Caught In The Web

Beware of the Dark Side of Cyberspace

What Parents Don't Know Can Hurt Their Kids

 

by Laura Emery, Field Editor

On a recent episode of Wife Swap, a reality show airing on the ABC network, a father demanded to see his young daughter’s Web page (posted on an unidentified social-networking site) after something disturbing was brought to his attention by his Wife Swap “wife.”

What he discovered shocked him. His 12-year-old daughter had posted a number of provocative photos of herself, including some with overtly sexual innuendo. Upset and stunned, he demanded that she immediately remove the inappropriate photos from the Web page. The father commented on how he knew she spent a lot of time on the computer — but that he never took the time to figure out what she was doing.

The young girl wasn’t going to give up without a fight. She erupted into a tearful episode, screaming, “Everyone does it, Dad!”

With social Web sites like MySpace.Com and Facebook attracting millions of young people every day, it has never been more important to caution children and teens on the dangers of using such hugely public forums. The Washington Post reported last year that MySpace attracts more monthly visitors than Amazon and is closing in on AOL and eBay. With more than 82.6 million members worldwide and 38.7 billion U.S. page hits a month just on MySpace alone (according to FoxNews.Com), the phenomenon of social Web sites is clearly a hugely popular trend among young people.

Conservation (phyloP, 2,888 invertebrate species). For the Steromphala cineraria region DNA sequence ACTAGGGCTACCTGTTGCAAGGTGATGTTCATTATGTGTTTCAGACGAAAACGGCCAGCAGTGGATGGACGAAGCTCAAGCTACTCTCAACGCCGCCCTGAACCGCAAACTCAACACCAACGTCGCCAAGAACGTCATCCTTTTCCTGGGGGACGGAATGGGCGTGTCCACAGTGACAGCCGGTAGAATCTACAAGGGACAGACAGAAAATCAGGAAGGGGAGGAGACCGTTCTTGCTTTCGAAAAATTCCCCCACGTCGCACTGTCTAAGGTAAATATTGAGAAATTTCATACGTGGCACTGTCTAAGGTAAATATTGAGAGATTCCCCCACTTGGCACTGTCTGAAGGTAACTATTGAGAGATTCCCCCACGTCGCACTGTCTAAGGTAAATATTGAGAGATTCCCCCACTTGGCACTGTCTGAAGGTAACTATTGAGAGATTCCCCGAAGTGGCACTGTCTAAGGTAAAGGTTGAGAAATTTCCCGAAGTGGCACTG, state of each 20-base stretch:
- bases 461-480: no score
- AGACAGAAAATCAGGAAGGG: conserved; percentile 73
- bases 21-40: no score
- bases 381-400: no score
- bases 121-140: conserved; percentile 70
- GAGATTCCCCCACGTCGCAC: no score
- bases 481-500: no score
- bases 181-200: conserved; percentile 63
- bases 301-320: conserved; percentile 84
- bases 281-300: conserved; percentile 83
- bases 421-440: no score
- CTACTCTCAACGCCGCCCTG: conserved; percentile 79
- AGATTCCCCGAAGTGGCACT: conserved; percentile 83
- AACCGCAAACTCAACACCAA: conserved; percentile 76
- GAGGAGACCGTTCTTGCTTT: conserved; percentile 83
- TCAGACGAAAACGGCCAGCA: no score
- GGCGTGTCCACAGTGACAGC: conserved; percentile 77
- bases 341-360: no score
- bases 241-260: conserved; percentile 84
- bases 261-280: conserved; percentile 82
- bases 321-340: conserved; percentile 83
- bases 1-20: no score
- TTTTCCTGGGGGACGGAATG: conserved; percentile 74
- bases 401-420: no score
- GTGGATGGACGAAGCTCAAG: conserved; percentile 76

So, when your teen says that “everybody” (between 11-24 years old) is doing it, they’ve actually got a point.

Be Aware, or Beware!

For today’s younger generations, computer and Internet savvy come naturally, and are as second-nature to young adults as brushing their teeth. That’s why it is so important for parents to be aware of their children’s Internet activities, including where children post their private information and personal photos.

While Web sites like MySpace, Facebook, and Xanga do enable young people to interact and share common interests and thoughts — in a moment, they can also put your child in a dangerous position, or even under the glare of a public spotlight.

Many of the pages on these social Web sites are clean; however, if you surf the pages long enough, you’ll find photos depicting underage drinking and apparent drug use, as well as vulgarity, obscenity, and photos of scantily clad young teens in provocative poses (sometimes even doing provocative things).

Many young people feel they can safely express their opinions and share questionable or provocative photos on these Web sites. Actions, language, feelings, and thoughts a young adult would never dream of expressing to parents, counselors, and peers in face-to-face situations flow freely in many blogs. Such thoughts can reveal personal details that individuals with ill intentions can use to develop a dangerous relationship with your child.